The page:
The introduction of the value-added products with a brand name KETEPA, deepens the bilateral trade between the two countries and commitment to maximise the opportunities AfCFTA presents.
Ghana had earlier through its National Coordination Office of AfCFTA shipped palm kernel oil and ceramics to Kenya and Cameroon under the Guided Trade Initiative (GTI).
The first consignment of a 20-foot container had 1700 boxes of the tea produced by the company, Kenya Tea Packers (KETAPA), a subsidiary of Kenya Tea Development Agency Holdings Ltd. (KTDA).
The Company is the leading tea blending, packing and marketing entity in Kenya with over 100 products.
Kenya is the third largest producer of tea globally – behind China and India, and in 2021, exported 305, 000 metric tons worth US$ 1.2 billion.
Speaking at the unveiling of the first consignment, Mr Eliphas Barine, Kenyan High Commissioner to Ghana, said, the African market is world’s largest free trade area with about 1.3 billion-person market.
He said, however, that intra-Africa trade was less than 20 per cent – a situation that needed to change as the continent was committed to creating wealth and prosperity for its people.
“…and the introduction of the KETEPA tea Ghana is a testimony of changing the narrative by leveraging the opportunities AfCFTA presents,” Mr Barine said.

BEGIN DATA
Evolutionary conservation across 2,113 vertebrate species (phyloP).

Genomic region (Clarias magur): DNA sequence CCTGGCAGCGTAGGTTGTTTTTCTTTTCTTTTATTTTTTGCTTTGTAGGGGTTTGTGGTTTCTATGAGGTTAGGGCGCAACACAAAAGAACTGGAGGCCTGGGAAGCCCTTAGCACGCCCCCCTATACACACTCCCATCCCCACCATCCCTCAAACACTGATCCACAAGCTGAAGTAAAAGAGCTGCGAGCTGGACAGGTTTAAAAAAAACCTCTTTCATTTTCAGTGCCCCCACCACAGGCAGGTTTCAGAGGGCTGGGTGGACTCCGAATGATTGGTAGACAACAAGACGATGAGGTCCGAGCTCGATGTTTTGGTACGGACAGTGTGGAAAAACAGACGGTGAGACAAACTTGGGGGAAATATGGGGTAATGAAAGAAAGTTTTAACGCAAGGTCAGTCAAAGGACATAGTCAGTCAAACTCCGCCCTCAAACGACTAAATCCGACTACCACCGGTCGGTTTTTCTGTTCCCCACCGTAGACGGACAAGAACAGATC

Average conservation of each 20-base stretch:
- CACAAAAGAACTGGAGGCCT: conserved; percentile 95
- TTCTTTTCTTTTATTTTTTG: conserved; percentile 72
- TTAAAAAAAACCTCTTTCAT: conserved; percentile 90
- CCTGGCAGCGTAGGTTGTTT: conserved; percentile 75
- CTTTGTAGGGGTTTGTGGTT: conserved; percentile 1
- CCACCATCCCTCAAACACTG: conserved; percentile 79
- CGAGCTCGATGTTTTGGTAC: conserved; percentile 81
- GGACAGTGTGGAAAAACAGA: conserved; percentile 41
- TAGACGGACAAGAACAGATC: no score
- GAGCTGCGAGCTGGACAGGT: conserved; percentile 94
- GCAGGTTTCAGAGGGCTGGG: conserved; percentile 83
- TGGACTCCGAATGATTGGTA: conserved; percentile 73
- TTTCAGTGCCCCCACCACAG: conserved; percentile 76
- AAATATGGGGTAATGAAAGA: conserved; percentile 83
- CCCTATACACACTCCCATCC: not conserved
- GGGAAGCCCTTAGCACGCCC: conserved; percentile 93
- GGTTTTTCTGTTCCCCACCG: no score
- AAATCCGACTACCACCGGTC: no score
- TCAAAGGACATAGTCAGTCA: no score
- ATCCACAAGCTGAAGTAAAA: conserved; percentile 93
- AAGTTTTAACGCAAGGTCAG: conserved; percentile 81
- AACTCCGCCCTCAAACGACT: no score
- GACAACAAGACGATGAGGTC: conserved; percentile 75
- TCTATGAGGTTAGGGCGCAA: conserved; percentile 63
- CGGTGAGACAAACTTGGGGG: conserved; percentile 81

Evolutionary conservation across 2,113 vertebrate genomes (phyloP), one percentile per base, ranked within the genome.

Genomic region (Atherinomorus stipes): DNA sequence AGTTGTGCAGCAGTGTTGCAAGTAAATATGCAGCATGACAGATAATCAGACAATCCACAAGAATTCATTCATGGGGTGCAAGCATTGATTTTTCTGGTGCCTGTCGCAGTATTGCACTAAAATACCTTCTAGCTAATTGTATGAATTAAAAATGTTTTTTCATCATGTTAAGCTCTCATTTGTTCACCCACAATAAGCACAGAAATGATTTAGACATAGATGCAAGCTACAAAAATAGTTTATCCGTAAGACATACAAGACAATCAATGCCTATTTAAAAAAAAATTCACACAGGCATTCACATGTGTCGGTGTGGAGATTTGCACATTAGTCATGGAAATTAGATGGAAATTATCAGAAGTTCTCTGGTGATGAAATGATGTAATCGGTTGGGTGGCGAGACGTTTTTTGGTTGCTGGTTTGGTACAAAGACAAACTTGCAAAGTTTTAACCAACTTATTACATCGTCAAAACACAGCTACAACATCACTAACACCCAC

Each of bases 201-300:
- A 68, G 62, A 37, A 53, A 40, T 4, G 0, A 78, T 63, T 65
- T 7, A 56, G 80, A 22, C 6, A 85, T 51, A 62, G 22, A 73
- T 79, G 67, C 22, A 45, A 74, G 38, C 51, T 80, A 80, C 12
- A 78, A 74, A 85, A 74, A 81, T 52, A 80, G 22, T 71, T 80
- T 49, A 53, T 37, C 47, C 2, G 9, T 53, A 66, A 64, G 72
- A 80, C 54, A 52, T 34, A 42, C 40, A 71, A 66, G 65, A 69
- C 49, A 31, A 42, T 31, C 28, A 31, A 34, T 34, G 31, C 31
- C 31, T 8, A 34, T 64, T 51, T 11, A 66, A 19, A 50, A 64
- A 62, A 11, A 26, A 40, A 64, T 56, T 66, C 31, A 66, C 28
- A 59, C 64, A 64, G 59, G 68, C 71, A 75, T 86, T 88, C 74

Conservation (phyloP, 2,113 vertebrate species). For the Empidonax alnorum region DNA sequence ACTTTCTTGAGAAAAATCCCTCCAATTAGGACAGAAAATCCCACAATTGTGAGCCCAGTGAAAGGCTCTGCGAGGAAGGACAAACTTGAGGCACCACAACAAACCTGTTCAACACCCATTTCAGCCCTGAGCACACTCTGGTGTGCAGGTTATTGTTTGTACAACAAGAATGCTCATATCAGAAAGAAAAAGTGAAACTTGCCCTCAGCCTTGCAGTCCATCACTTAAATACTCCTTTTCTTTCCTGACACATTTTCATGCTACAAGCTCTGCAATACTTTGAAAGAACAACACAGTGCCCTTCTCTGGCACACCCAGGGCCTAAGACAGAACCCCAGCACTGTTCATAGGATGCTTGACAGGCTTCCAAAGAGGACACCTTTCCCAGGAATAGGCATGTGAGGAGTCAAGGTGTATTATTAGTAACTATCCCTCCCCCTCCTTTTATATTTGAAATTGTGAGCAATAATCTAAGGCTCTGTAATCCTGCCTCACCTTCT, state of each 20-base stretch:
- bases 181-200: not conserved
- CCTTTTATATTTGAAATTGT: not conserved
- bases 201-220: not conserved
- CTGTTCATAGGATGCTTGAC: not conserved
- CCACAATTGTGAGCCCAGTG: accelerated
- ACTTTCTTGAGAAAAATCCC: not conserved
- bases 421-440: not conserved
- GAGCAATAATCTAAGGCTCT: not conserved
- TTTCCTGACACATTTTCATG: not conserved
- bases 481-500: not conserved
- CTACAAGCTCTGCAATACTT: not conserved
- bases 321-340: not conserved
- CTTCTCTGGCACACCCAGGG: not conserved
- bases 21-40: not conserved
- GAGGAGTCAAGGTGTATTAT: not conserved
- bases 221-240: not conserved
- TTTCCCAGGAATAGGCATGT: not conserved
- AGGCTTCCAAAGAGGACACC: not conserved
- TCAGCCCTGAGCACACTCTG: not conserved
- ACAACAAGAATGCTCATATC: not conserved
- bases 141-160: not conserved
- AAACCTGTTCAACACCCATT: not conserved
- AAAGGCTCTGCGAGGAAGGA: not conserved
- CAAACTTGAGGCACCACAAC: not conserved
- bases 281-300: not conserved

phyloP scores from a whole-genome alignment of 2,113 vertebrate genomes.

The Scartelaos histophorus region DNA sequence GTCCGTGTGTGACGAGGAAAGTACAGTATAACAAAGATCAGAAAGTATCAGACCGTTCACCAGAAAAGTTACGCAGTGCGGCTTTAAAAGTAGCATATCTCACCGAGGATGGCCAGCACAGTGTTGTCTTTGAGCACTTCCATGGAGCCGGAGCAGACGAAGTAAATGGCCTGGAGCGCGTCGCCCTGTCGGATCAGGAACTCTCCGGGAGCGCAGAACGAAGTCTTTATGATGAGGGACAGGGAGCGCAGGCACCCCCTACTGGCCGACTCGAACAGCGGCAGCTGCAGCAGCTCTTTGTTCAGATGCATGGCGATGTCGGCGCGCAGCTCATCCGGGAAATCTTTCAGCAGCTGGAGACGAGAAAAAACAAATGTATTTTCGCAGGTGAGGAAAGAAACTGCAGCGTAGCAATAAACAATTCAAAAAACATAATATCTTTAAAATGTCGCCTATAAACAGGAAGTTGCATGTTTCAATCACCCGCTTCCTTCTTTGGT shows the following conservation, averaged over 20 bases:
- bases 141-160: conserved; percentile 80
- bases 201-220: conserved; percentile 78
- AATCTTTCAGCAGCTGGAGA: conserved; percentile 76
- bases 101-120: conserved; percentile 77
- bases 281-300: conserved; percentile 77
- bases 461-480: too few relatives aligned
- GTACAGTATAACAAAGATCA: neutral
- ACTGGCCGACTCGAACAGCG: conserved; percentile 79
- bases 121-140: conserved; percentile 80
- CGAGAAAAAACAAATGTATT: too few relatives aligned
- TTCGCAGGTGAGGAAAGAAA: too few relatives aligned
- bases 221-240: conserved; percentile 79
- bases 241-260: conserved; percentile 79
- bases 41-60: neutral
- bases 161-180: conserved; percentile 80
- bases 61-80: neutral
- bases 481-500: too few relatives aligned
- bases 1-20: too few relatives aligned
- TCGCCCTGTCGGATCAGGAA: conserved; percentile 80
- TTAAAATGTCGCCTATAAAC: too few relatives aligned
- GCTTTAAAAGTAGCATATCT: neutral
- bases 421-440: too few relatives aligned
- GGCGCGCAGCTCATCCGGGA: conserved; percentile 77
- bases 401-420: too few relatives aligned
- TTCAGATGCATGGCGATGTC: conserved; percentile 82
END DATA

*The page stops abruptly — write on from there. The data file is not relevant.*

He said Africa was under stress in her socioeconomic development and called for supporting and buying African products to create jobs for her rapidly growing youth population.
Madam Catherine Afeku, responsible for Strategic Communications, National AfCFTA Coordination Office, said, having KETEPA tea in Ghana indicated that the single African market was bearing fruits.
She said Ghana would sooner than later send some chocolate, other cocoa products and coconut oil to Kenya, so “there are opportunities in Kenya for our entrepreneurs to explore.”
In an interview with the Ghana News Agency, the former Minister for Tourism, Arts and Culture, said Africa needed trade to stop the dependency on the western world.
“There is a plethora of value-added products in Ghana and our jobs is to let the Ghanaian entrepreneurs know what is possible under the Guide Trade and AfCFTA,” she said.
“The GTI seeks to allow commercially meaningful trading, and test the operational, institutional, legal and trade policy environment under the AfCFTA.
“The products earmarked to trade under this initiative include ceramic tiles, batteries, tea, coffee, processed meat products, corn starch, sugar, pasta, glucose syrup, dried fruits, and sisal fiber among others.”